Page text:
Show TOC

Software ComponentsLocate this document in the navigation structure


Software components (SCs) combine development components (DCs) into larger units for delivery and deployment.

  • Every top-level DC must be assigned to exactly one SC.

  • Child DCs always belong to the same SC as their parent DC.

  • The assignment of DCs to SCs is not static and may change over time.

  • SCs cannot be nested into each other.

  • SCs do not directly control the visibility of their assigned DCs. They can indirectly control them through dependencies defined between the SCs themselves.

  • SCs do not adhere to the black box principle.

  • SCs do not define public parts: all assigned DCs are automatically defined as public.

  • SCs can depend on each other and use each other, similarly to DCs.

  • Since SCs do not have development objects of their own, they define dependencies exclusively for the components assigned to them.

  • A DC can use another DC from a different SC only if its own SC defines an appropriate dependency.

  • DCs can restrict their use from certain SCs using access control lists (ACLs).

  • SCs can be used to implement software layers.

SCs have globally unique names, which are structured according to the rules for DC names. Names of SCs consist of a vendor ID and only one segment, such as . See Naming .


You must define the name when you create the software component; this name cannot be changed later.


SCs combine DCs into groups that are developed, used, delivered and maintained together.

  • Every DC can belong to only one SC in a single release version. In the different release versions, you can change the SC to which a DC belongs.

  • Always select used SCs from related release levels.

    The use dependency between SCs is determined in the System Landscape Directory (SLD). Transitive usage does not happen in such a way that these dependencies have to be defined because the SCs are used in the archive state.

Number of Software Components

The size of an SC - that is, the number of DCs it contains - is not limited. The size does not even influence the speed of the build process because the DCs are the units for the build process.


One exception is the assembly process in which the entire SC is built.

In the following cases, you need more than one SC:

  • The installation is carried out on different platforms.


    The Java EE part of your application is to be installed on the SAP NetWeaver and another part as a standalone client application.

  • There are different delivery and maintenance cycles.


    You should not mix the Portal Business packages you develop with applications since the portal content is updated more frequently than the functions of the application.

  • You use layered development.


    A framework component should be developed and tested before the dependent part of the software.

  • There are technical reasons.

    • You want to deliver some product parts together with the source files (to allow modifications) and others as archives only.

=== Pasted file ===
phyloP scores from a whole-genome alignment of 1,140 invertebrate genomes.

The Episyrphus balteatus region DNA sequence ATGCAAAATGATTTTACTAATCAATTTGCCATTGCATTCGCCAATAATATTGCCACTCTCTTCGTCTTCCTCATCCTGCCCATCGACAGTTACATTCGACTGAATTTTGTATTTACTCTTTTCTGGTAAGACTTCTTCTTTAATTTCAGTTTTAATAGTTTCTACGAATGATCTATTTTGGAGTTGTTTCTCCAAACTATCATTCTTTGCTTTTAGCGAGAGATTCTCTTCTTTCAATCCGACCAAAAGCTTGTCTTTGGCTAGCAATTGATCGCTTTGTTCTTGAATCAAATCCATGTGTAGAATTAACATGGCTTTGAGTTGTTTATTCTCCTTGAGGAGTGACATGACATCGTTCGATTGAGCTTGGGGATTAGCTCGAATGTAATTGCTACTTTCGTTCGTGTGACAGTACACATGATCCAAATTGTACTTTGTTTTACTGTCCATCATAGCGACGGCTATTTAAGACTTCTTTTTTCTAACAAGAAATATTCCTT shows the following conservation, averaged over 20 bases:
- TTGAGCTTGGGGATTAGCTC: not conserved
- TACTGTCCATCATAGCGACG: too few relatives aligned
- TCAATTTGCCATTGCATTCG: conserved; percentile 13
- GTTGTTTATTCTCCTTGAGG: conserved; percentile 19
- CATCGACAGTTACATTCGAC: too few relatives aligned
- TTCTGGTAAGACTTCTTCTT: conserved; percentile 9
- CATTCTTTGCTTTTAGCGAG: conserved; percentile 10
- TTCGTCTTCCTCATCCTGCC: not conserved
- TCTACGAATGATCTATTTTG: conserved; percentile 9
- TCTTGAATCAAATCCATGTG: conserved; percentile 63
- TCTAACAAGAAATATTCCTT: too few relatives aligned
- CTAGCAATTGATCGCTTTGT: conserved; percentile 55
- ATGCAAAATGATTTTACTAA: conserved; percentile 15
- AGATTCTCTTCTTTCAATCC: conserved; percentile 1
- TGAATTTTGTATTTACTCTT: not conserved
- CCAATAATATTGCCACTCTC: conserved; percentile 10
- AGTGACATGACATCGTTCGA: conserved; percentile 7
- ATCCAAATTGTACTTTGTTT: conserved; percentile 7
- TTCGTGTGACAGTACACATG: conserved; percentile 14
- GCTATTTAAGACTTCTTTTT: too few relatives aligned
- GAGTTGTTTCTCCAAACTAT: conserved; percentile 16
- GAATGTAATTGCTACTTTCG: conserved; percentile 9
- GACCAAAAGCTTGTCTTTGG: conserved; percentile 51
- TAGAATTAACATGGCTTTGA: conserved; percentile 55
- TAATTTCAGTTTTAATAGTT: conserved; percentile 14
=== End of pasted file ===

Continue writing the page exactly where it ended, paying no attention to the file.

• You want to define different build variants for different groups of DCs.


From the point of view of time, an SC exists in well-defined states or versions . A state of an SC encloses a certain state of each of its assigned DCs. The state of a DC is determined by its sources, attributes and dependencies at a given point in time. Every time a change in the source code is released, a new state of an SC is created.

For delivery, deployment and maintenance, certain states of an SC can be recorded as a release . The person responsible for the SC makes this decision: if it should be stored in the SAP NetWeaver Developer Studio or in the development infrastructure. The state of the SC then corresponds to the state of your DCs. DCs do not have a state of their own. Implicitly, they always adopt the respective state of their software component.


SCs may depend on each other. If a dependency between two SCs exists, then the DCs of the using SC themselves may declare dependencies (of any kind) to DCs of the used SC.


In a layered software system, in which an application layer (represented by an SC) uses the services of a technology layer (represented by another SC), a dependency is defined from the application layer to the technology layer. However, this does not allow the DCs of the technology layer to access DCs of the application layer.

A dependency between two SCs is created without referring to actual states or versions of these DCs. A development configuration determines which actual states of these DCs may or must be used together. A development configuration establishes relations between actual states of SCs. The relations between SCs determine which DCs are allowed to use one another and which not. Therefore, the configuration implicitly determines which actual states of DCs can be used together. This is an important consequence for the interaction of DCs: a DC cannot determine by itself that it wants to interact only with a particular version of another DC.


A development configuration determines that the SC ABC uses another SC Technology . A DC A from ABC then declares a dependency to a DC B from Technology . The DCs of the used SCs are made available. This step determines the version to be used.